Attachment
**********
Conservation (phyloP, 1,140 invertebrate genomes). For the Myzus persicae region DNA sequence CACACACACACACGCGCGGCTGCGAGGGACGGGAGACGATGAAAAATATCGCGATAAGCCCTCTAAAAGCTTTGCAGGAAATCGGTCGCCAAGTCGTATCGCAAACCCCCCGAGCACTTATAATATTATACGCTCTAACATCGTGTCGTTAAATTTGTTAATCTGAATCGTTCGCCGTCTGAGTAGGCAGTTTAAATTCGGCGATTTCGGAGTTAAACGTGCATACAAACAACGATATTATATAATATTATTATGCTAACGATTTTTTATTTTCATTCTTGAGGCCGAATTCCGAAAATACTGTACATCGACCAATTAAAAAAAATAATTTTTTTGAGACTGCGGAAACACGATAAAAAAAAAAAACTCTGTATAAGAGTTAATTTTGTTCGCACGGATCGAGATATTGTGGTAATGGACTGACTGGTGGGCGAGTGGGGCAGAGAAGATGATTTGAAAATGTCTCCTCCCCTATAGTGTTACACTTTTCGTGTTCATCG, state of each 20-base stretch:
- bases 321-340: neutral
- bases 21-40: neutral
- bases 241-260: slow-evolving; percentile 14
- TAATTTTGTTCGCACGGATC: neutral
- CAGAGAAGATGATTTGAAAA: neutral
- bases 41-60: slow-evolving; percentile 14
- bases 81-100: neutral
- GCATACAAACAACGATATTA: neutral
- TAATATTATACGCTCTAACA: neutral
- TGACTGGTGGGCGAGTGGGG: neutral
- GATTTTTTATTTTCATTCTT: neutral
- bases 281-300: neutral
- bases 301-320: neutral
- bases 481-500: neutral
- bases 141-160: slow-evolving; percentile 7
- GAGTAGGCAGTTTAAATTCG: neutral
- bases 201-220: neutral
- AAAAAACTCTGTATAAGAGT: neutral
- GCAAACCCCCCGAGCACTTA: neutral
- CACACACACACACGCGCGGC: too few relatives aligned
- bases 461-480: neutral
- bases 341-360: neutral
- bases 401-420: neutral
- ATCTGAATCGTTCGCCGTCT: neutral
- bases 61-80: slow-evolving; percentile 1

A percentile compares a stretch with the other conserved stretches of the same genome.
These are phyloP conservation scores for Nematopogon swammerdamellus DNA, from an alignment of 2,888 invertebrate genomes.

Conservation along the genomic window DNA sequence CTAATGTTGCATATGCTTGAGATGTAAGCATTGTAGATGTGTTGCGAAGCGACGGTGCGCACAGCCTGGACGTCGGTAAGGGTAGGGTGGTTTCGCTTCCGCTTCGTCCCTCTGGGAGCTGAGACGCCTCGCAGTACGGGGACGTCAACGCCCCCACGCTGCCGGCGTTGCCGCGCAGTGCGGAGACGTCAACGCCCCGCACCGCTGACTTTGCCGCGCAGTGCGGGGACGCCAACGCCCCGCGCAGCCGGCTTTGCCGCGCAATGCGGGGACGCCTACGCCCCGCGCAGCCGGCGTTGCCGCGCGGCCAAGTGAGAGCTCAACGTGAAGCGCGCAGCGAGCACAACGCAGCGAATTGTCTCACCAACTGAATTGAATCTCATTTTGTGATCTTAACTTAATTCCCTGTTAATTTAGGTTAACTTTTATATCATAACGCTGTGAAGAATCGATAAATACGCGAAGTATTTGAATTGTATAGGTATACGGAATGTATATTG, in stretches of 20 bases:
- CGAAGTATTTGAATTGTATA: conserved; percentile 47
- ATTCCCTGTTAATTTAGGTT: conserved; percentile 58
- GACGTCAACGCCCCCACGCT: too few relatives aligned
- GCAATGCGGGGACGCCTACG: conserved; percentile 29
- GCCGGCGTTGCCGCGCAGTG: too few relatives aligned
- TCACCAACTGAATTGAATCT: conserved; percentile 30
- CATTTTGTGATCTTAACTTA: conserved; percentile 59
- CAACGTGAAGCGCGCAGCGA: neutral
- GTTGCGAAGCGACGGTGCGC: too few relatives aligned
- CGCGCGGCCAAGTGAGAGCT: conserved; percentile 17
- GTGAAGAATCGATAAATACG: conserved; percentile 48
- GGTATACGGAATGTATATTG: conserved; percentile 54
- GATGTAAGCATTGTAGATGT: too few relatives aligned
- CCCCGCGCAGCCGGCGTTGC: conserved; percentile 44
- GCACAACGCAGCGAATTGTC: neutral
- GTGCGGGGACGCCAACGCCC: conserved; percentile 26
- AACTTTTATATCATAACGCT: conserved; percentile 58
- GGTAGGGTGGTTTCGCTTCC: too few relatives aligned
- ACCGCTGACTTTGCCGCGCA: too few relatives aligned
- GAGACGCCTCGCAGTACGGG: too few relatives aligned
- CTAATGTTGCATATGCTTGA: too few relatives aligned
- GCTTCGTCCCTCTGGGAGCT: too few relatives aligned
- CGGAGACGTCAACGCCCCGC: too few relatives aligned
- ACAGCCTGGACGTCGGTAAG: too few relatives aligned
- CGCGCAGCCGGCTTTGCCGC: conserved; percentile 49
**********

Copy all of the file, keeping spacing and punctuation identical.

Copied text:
Conservation (phyloP, 1,140 invertebrate genomes). For the Myzus persicae region DNA sequence CACACACACACACGCGCGGCTGCGAGGGACGGGAGACGATGAAAAATATCGCGATAAGCCCTCTAAAAGCTTTGCAGGAAATCGGTCGCCAAGTCGTATCGCAAACCCCCCGAGCACTTATAATATTATACGCTCTAACATCGTGTCGTTAAATTTGTTAATCTGAATCGTTCGCCGTCTGAGTAGGCAGTTTAAATTCGGCGATTTCGGAGTTAAACGTGCATACAAACAACGATATTATATAATATTATTATGCTAACGATTTTTTATTTTCATTCTTGAGGCCGAATTCCGAAAATACTGTACATCGACCAATTAAAAAAAATAATTTTTTTGAGACTGCGGAAACACGATAAAAAAAAAAAACTCTGTATAAGAGTTAATTTTGTTCGCACGGATCGAGATATTGTGGTAATGGACTGACTGGTGGGCGAGTGGGGCAGAGAAGATGATTTGAAAATGTCTCCTCCCCTATAGTGTTACACTTTTCGTGTTCATCG, state of each 20-base stretch:
- bases 321-340: neutral
- bases 21-40: neutral
- bases 241-260: slow-evolving; percentile 14
- TAATTTTGTTCGCACGGATC: neutral
- CAGAGAAGATGATTTGAAAA: neutral
- bases 41-60: slow-evolving; percentile 14
- bases 81-100: neutral
- GCATACAAACAACGATATTA: neutral
- TAATATTATACGCTCTAACA: neutral
- TGACTGGTGGGCGAGTGGGG: neutral
- GATTTTTTATTTTCATTCTT: neutral
- bases 281-300: neutral
- bases 301-320: neutral
- bases 481-500: neutral
- bases 141-160: slow-evolving; percentile 7
- GAGTAGGCAGTTTAAATTCG: neutral
- bases 201-220: neutral
- AAAAAACTCTGTATAAGAGT: neutral
- GCAAACCCCCCGAGCACTTA: neutral
- CACACACACACACGCGCGGC: too few relatives aligned
- bases 461-480: neutral
- bases 341-360: neutral
- bases 401-420: neutral
- ATCTGAATCGTTCGCCGTCT: neutral
- bases 61-80: slow-evolving; percentile 1

A percentile compares a stretch with the other conserved stretches of the same genome.
These are phyloP conservation scores for Nematopogon swammerdamellus DNA, from an alignment of 2,888 invertebrate genomes.

Conservation along the genomic window DNA sequence CTAATGTTGCATATGCTTGAGATGTAAGCATTGTAGATGTGTTGCGAAGCGACGGTGCGCACAGCCTGGACGTCGGTAAGGGTAGGGTGGTTTCGCTTCCGCTTCGTCCCTCTGGGAGCTGAGACGCCTCGCAGTACGGGGACGTCAACGCCCCCACGCTGCCGGCGTTGCCGCGCAGTGCGGAGACGTCAACGCCCCGCACCGCTGACTTTGCCGCGCAGTGCGGGGACGCCAACGCCCCGCGCAGCCGGCTTTGCCGCGCAATGCGGGGACGCCTACGCCCCGCGCAGCCGGCGTTGCCGCGCGGCCAAGTGAGAGCTCAACGTGAAGCGCGCAGCGAGCACAACGCAGCGAATTGTCTCACCAACTGAATTGAATCTCATTTTGTGATCTTAACTTAATTCCCTGTTAATTTAGGTTAACTTTTATATCATAACGCTGTGAAGAATCGATAAATACGCGAAGTATTTGAATTGTATAGGTATACGGAATGTATATTG, in stretches of 20 bases:
- CGAAGTATTTGAATTGTATA: conserved; percentile 47
- ATTCCCTGTTAATTTAGGTT: conserved; percentile 58
- GACGTCAACGCCCCCACGCT: too few relatives aligned
- GCAATGCGGGGACGCCTACG: conserved; percentile 29
- GCCGGCGTTGCCGCGCAGTG: too few relatives aligned
- TCACCAACTGAATTGAATCT: conserved; percentile 30
- CATTTTGTGATCTTAACTTA: conserved; percentile 59
- CAACGTGAAGCGCGCAGCGA: neutral
- GTTGCGAAGCGACGGTGCGC: too few relatives aligned
- CGCGCGGCCAAGTGAGAGCT: conserved; percentile 17
- GTGAAGAATCGATAAATACG: conserved; percentile 48
- GGTATACGGAATGTATATTG: conserved; percentile 54
- GATGTAAGCATTGTAGATGT: too few relatives aligned
- CCCCGCGCAGCCGGCGTTGC: conserved; percentile 44
- GCACAACGCAGCGAATTGTC: neutral
- GTGCGGGGACGCCAACGCCC: conserved; percentile 26
- AACTTTTATATCATAACGCT: conserved; percentile 58
- GGTAGGGTGGTTTCGCTTCC: too few relatives aligned
- ACCGCTGACTTTGCCGCGCA: too few relatives aligned
- GAGACGCCTCGCAGTACGGG: too few relatives aligned
- CTAATGTTGCATATGCTTGA: too few relatives aligned
- GCTTCGTCCCTCTGGGAGCT: too few relatives aligned
- CGGAGACGTCAACGCCCCGC: too few relatives aligned
- ACAGCCTGGACGTCGGTAAG: too few relatives aligned
- CGCGCAGCCGGCTTTGCCGC: conserved; percentile 49